By LOU WILIN
Hancock County Board of Developmental Disabilities won 72 percent of the vote Tuesday and renewed a tax comprising much of its financial lifeblood.
In the only countywide levy on the Hancock County ballot, a 2.5-mill, five-year property tax received 6,850 votes, or 72 percent in favor, to 2,610 votes against.
Results Tuesday from the Hancock County Board of Elections are unofficial and include absentee voting.
“We’re just appreciative. We have always been so well supported in Hancock County,” Superintendent Kelli Grisham said. “I think it’s the work we do. We have an amazing team. We have a lot of support with providers, families, the people we support.
“And I think we’ve always been good stewards of the tax dollar,” she said. “So, I was hopeful that we would be fine (at the polls). But I was totally blown away that it was 72 percent, to be honest.”
The tax approved Tuesday comprises about 45 percent of Blanchard Valley Center’s revenue. Much of it is used to support clients’ residential needs; to give them “day habilitation,” including activities like bowling, going to lunch or a movie; to provide employment and vocational support; and to fund Blanchard Valley School.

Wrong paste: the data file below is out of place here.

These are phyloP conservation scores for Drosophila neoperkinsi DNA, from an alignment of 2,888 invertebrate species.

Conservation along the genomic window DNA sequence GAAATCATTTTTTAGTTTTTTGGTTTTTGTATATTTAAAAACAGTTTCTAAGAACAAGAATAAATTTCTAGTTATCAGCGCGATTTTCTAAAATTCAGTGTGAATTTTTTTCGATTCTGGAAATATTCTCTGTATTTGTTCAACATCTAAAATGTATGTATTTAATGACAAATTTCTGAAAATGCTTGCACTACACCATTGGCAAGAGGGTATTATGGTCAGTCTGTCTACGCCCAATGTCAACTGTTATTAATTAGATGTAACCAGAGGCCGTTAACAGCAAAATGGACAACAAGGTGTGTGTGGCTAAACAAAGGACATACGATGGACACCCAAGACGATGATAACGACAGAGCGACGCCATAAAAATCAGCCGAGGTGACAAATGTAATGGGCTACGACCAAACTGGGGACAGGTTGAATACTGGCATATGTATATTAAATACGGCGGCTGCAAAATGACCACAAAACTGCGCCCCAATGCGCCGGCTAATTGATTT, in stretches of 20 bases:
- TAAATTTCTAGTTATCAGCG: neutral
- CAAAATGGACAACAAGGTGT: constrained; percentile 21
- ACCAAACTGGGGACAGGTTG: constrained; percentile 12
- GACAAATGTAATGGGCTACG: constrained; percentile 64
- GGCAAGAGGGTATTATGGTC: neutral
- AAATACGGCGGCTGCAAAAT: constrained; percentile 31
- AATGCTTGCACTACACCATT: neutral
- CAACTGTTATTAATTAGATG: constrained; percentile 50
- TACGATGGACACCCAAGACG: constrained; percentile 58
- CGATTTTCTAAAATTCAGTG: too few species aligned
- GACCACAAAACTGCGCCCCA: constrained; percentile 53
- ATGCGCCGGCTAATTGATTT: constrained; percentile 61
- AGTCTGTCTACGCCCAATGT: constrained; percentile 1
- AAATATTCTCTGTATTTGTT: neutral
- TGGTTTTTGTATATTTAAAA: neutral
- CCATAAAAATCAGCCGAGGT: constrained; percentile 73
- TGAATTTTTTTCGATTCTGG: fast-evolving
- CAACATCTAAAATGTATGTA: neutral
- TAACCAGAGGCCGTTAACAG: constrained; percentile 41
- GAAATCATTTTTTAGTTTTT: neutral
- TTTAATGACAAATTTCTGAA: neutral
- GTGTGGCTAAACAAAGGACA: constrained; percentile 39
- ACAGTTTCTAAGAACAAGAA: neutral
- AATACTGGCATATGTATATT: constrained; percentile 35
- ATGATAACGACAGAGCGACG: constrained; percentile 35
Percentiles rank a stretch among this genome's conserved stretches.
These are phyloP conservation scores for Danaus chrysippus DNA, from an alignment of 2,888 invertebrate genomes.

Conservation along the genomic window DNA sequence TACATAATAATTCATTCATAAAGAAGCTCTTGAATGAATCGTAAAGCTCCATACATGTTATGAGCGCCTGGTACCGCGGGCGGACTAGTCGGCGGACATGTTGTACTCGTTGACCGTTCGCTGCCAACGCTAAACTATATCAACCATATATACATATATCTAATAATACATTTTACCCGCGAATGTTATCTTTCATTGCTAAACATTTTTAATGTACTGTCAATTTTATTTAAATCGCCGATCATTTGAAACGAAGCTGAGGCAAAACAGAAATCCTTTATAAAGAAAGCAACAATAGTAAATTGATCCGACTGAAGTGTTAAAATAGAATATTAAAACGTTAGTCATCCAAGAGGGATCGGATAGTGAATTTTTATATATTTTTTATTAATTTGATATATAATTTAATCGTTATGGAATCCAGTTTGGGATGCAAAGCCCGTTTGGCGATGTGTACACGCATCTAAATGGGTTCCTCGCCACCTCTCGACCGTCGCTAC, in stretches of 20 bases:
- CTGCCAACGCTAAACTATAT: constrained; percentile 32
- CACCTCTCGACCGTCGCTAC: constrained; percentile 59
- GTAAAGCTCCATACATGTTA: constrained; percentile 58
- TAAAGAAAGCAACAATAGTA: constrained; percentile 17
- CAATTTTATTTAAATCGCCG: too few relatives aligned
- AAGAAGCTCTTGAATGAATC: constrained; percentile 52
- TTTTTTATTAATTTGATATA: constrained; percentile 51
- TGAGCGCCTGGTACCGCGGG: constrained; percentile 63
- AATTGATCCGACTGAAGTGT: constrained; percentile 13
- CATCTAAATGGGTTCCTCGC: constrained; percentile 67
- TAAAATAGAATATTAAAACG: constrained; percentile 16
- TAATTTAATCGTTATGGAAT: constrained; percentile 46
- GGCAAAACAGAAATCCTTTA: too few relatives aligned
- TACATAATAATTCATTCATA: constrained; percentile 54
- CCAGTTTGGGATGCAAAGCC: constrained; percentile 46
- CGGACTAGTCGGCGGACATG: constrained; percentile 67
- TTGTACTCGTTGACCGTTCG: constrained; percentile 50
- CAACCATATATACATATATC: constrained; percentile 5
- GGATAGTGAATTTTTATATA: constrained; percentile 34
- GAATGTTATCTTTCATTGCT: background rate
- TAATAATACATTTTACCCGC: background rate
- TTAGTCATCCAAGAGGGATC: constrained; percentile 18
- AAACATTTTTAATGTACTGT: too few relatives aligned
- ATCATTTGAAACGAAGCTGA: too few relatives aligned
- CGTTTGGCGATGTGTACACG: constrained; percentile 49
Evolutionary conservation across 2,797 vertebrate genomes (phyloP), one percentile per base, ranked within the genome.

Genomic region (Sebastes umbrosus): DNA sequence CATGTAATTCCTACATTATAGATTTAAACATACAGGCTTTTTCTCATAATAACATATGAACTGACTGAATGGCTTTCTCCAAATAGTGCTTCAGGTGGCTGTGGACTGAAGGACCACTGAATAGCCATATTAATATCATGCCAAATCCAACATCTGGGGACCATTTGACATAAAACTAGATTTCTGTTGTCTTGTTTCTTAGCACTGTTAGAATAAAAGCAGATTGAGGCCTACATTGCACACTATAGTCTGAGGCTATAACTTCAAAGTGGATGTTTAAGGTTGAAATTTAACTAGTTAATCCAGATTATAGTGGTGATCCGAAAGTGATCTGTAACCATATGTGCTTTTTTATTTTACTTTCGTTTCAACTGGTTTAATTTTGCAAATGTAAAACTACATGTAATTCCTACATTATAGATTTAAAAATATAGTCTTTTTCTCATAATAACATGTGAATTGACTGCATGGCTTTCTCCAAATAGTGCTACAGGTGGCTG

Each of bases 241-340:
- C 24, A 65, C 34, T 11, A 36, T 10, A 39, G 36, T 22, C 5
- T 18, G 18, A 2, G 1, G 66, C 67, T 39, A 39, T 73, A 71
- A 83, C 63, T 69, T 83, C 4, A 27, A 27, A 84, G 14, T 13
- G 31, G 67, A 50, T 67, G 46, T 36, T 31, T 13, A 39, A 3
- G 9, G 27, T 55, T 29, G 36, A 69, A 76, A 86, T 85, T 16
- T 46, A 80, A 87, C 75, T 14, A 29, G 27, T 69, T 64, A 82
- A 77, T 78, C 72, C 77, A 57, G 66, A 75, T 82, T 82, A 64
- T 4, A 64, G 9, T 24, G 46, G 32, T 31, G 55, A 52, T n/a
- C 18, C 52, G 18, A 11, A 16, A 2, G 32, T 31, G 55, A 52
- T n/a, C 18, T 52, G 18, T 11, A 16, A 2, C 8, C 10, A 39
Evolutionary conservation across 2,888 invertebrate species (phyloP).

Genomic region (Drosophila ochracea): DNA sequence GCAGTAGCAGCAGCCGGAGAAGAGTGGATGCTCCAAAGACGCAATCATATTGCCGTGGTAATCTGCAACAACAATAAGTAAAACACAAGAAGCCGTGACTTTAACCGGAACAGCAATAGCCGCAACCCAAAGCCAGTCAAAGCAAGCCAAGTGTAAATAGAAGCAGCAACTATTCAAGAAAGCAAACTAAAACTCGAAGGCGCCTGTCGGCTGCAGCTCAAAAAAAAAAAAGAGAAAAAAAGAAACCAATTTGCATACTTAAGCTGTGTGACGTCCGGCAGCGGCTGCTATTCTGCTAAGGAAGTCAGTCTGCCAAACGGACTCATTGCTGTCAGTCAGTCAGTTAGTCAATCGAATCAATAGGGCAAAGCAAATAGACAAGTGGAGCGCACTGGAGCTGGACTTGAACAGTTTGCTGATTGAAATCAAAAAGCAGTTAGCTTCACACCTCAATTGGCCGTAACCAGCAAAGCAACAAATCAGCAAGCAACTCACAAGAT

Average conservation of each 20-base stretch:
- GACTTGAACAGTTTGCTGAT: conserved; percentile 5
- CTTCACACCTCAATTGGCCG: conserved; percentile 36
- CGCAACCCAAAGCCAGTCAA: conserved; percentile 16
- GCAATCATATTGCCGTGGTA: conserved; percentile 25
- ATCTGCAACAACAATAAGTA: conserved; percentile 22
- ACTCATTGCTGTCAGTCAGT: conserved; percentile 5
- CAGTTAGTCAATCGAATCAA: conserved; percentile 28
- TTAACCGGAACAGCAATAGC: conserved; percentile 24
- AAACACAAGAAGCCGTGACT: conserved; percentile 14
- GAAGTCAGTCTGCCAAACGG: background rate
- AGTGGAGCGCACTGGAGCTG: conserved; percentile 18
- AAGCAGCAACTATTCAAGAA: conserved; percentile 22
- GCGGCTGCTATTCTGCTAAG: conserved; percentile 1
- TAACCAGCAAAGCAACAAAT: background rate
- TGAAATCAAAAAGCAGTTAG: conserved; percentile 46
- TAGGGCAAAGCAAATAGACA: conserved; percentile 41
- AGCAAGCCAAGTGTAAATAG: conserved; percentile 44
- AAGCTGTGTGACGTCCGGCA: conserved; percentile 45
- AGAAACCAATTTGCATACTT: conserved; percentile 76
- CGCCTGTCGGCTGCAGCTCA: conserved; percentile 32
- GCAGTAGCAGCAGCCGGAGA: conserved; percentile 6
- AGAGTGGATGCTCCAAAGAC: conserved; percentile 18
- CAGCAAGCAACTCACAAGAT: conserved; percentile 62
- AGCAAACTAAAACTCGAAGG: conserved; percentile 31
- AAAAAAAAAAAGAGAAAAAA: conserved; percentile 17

Studies have found that early intervention with infants and toddlers showing developmental delays can prevent 33 percent of them from needing any further assistance, Grisham said.
“So we funnel a lot of money into early intervention,” she said.
Blanchard Valley Center sends speech, occupational and physical therapists into the homes of children up to 3 years old showing developmental delays. The specialists teach parents how to do therapy and how to play therapeutically with their children, Grisham said.
For preschool-age children, Blanchard Valley’s preschool integrates children with disabilities with those who have no disabilities.
Some clients attend school at Blanchard Valley School until they are 22 and graduate. But most kids who start at Blanchard Valley’s preschool are later mainstreamed in their local school district, she said.
An additional service helps clients 14 to 22 years old transition to adulthood.
They explore what their lives will be like after school. The program helps them make plans and set goals.
The number of clients served by Blanchard Valley Center fluctuates, but it currently is about 600. Every Hancock County resident who has a developmental disability is supported by Blanchard Valley Center.
Each client has a service and support administrator, a kind of case manager who is responsible for connecting them with needed resources and funding.
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